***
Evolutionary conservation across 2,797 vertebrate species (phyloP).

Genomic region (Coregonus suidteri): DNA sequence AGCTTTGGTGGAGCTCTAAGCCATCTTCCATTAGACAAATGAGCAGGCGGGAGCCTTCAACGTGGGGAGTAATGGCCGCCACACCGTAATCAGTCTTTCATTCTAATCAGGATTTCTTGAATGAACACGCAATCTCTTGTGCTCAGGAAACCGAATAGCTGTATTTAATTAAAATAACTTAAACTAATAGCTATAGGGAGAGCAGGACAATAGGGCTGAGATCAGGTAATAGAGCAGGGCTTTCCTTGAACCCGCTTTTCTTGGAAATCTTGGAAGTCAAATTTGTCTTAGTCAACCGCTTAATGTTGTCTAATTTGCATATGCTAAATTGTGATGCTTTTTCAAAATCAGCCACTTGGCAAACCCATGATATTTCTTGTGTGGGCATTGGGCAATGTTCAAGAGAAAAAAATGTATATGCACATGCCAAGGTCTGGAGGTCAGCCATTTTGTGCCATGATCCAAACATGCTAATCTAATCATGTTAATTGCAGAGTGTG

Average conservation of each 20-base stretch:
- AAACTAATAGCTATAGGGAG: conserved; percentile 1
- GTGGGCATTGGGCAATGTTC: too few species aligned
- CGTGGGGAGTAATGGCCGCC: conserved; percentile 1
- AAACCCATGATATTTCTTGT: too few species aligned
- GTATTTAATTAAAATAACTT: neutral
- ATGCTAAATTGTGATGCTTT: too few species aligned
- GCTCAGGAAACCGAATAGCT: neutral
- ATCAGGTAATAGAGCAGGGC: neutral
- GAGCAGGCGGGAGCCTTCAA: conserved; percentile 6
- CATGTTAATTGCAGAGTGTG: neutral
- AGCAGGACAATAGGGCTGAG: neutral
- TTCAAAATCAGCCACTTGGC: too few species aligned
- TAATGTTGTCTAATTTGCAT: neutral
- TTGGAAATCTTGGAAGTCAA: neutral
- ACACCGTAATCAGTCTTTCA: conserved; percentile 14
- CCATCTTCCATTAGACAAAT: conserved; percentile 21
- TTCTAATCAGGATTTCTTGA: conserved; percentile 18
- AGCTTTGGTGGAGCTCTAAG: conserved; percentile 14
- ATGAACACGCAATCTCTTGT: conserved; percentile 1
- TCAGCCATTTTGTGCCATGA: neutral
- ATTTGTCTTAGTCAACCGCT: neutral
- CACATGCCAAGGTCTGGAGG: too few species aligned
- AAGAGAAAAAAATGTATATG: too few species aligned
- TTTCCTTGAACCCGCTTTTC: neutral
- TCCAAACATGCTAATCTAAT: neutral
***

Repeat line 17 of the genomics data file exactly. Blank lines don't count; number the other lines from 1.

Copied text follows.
- TTGGAAATCTTGGAAGTCAA: neutral